Two weeks before the launch of my second novel, “Bury What We Cannot Take,” a friend introduced me to someone as “a full-time yogi who writes novels in her spare time.” I laughed along. It’s true that my schedule revolves around daily early-morning yoga and meditation — two hours during which I could, ostensibly, be drafting my next novel. But here’s what might get lost in that joke: The yoga doesn’t distract from the writing. I am a better writer because I am a yogi.
In the past decade, through stretches in Boston and San Francisco and Singapore, I’ve regularly awoken at six in the morning to make it to yoga class. Unlike other styles of yoga where a teacher calls out poses, Mysore-style Ashtanga is self-led. Students arrive anytime between, say, 6 and 9 a.m. to practice a set series of poses, beginning with sun salutations and ending with backbends and inversions. The teacher moves around the class, guiding each student individually with physical adjustments and verbal instructions. When a student has mastered his or her sequence of poses, the teacher assigns the next one.
From the start, I was drawn to the intensity and rigor of Ashtanga yoga, and to the challenge of contorting my body into intimidating-looking shapes. I took pleasure in the sweat flowing down my face. I relished the ache deep within muscles I didn’t know I had. Initially, I attended class two or three days a week. The following year, it grew to four. And the year after that, I finally committed to the full six-day-a-week practice. In the beginning, I couldn’t imagine such a demanding schedule. What if I wanted to stay out late with friends the night before? What if it was minus 10 degrees Fahrenheit and I didn’t want to trudge through the snow? But when I voiced my concerns to one of my very first teachers, he pointed out, “You waste so much energy every day deciding whether or not you’re going to come and thinking about what you’ll do instead if you skip. Just commit and then you’ll never have to think about it again.”
At the time, I was a graduate student at an MFA program where I spent the majority of my days dreading writing, procrastinating before writing, feeling guilty for not writing — everything except actually writing. Some part of me must have known my approach was untenable if I ever wanted to be a real writer. Perhaps that’s why my yoga teacher’s words sank in. And with time, I’ve come to treasure the regularity of my yoga practice. I take pleasure in stepping onto my mat; I welcome the breath that moves from the pads of my toes through the tips of my fingers. I appreciate the things my body can do without fixating on any given pose.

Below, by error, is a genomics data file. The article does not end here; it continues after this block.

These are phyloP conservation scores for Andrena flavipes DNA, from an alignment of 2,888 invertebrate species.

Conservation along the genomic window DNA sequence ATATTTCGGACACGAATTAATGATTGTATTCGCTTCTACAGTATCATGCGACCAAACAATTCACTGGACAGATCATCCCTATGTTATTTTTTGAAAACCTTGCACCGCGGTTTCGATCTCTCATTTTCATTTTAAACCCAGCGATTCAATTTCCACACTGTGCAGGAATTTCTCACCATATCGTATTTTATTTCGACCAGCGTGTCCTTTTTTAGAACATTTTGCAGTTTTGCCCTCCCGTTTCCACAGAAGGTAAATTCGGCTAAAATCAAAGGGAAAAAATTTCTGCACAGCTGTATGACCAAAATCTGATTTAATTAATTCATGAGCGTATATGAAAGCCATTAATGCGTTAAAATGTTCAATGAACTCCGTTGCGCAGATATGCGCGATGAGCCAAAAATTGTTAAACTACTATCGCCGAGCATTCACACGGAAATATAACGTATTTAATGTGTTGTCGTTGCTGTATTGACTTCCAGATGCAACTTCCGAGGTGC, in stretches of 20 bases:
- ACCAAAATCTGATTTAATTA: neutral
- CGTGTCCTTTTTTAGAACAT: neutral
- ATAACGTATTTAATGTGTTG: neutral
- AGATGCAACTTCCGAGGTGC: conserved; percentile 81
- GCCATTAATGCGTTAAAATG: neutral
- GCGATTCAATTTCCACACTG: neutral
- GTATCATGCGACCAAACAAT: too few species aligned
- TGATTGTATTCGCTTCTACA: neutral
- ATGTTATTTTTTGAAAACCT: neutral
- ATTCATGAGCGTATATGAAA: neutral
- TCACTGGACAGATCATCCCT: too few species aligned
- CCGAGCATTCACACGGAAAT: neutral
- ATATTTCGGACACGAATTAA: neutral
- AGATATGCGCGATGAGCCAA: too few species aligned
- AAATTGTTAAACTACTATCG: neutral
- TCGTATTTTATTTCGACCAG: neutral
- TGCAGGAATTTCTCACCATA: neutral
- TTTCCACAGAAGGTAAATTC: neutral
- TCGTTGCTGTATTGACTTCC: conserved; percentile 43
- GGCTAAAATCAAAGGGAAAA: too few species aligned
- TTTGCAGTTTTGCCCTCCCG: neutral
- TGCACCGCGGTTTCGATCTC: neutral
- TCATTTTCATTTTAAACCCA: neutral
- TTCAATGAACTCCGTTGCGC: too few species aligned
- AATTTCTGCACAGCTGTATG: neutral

Daily Ashtanga yoga has taught me the value of routine. I practice each morning for a set period of time, regardless of my mood or energy level. Sometimes I push myself to my physical limit, other times I move through the poses without straining my muscles. Neither approach is inherently better or worse; the goal is simply to be there. Embracing routine has changed my approach to writing, too. Instead of depending on tight deadlines for motivation and focusing on the end product, I now strive to show up at the same place at the same time every day to meet a set goal — a thousand words a day when I’m drafting something new, two-hour chunks when I’m revising. And as I work, I try, as much as possible, not to judge the quality of the words, trusting that if I put in the time, my writing will improve.
Currently I’m on book tour, and I often get asked about how I deal with writer’s block. Since I started doing daily yoga — and since I’ve honed this approach to writing — I can honestly say the issue very rarely comes up. It’s a little easier to write a thousand words when I know that if they end up being crappy, I can just delete them tomorrow and try again. It’s easier to sit down and write when I know that I managed to write a thousand words yesterday, and the day before that, and even on that one day when I was hungover and all I wanted to do was take a nap. And if I’ve had a particularly rough stretch and had to throw out my work several days in a row, I think of Malcolm Gladwell’s “10,000 hour rule” and remind myself that these hours of effort have value in and of themselves.
I am proud of my work ethic and my stamina. But none of that equipped me to respond to the audience member at my San Francisco book event who asked, “What is the most joyful part of writing for you?” I cringed and fell back on that old writerly cliche: “The most joyful part of writing is having written.”
Later, I would wonder why that was the case. Being a writer is the very best job I could imagine having, so why do I so rarely enjoy the work in the moment? Why don’t I savor the act of capturing the precise way a character holds her hands when discomfited, or the particular deadened quality of the sky on a hot, humid and overcast afternoon? What would it mean to appreciate the words that appear on the screen before me in the same way that I appreciate how my body moves on the mat? What would it mean to experience the moments of joy in writing without fixating on them?
For now, the answers to these questions remain elusive, but with regular practice and sincere inquiry, I trust that they’ll reveal themselves. And that one afternoon, next week or next month or next year, I’ll write a sentence so exact and so true that it couldn’t have been said any other way, and in that moment, I’ll delight in those words, let them go and move on.
If you’re interested in trying Mysore-style Ashtanga yoga, here’s a helpful list of certified teachers around the globe.